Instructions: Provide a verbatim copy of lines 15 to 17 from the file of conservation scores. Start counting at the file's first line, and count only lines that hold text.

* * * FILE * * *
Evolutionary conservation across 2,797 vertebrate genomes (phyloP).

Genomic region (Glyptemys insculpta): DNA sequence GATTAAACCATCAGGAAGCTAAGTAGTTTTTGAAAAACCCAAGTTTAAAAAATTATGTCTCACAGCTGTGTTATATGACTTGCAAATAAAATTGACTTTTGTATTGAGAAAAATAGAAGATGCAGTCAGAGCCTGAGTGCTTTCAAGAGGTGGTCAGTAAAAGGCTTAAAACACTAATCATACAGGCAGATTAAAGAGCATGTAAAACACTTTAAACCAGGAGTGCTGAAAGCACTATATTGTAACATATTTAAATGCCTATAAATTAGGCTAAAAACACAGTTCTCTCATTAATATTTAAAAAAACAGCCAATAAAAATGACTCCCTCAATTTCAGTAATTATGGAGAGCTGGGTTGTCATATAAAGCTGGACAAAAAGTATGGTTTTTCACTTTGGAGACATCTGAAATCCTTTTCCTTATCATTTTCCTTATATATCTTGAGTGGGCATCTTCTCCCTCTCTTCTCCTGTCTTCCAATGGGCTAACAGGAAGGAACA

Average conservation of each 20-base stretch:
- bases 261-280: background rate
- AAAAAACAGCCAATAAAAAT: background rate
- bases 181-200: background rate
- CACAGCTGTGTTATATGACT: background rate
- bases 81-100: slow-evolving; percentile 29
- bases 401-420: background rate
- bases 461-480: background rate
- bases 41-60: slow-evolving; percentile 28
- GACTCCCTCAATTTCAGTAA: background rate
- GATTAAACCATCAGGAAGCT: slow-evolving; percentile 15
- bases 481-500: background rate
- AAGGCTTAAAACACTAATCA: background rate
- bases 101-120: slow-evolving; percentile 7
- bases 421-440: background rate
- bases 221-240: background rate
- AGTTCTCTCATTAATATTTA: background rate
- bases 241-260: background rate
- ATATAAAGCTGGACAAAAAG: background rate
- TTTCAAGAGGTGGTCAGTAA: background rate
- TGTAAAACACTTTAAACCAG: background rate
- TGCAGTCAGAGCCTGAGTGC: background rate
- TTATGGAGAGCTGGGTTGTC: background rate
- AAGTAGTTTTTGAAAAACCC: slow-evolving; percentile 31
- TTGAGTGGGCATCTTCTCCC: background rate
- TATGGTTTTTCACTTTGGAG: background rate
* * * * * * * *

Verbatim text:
- AAGGCTTAAAACACTAATCA: background rate
- bases 101-120: slow-evolving; percentile 7
- bases 421-440: background rate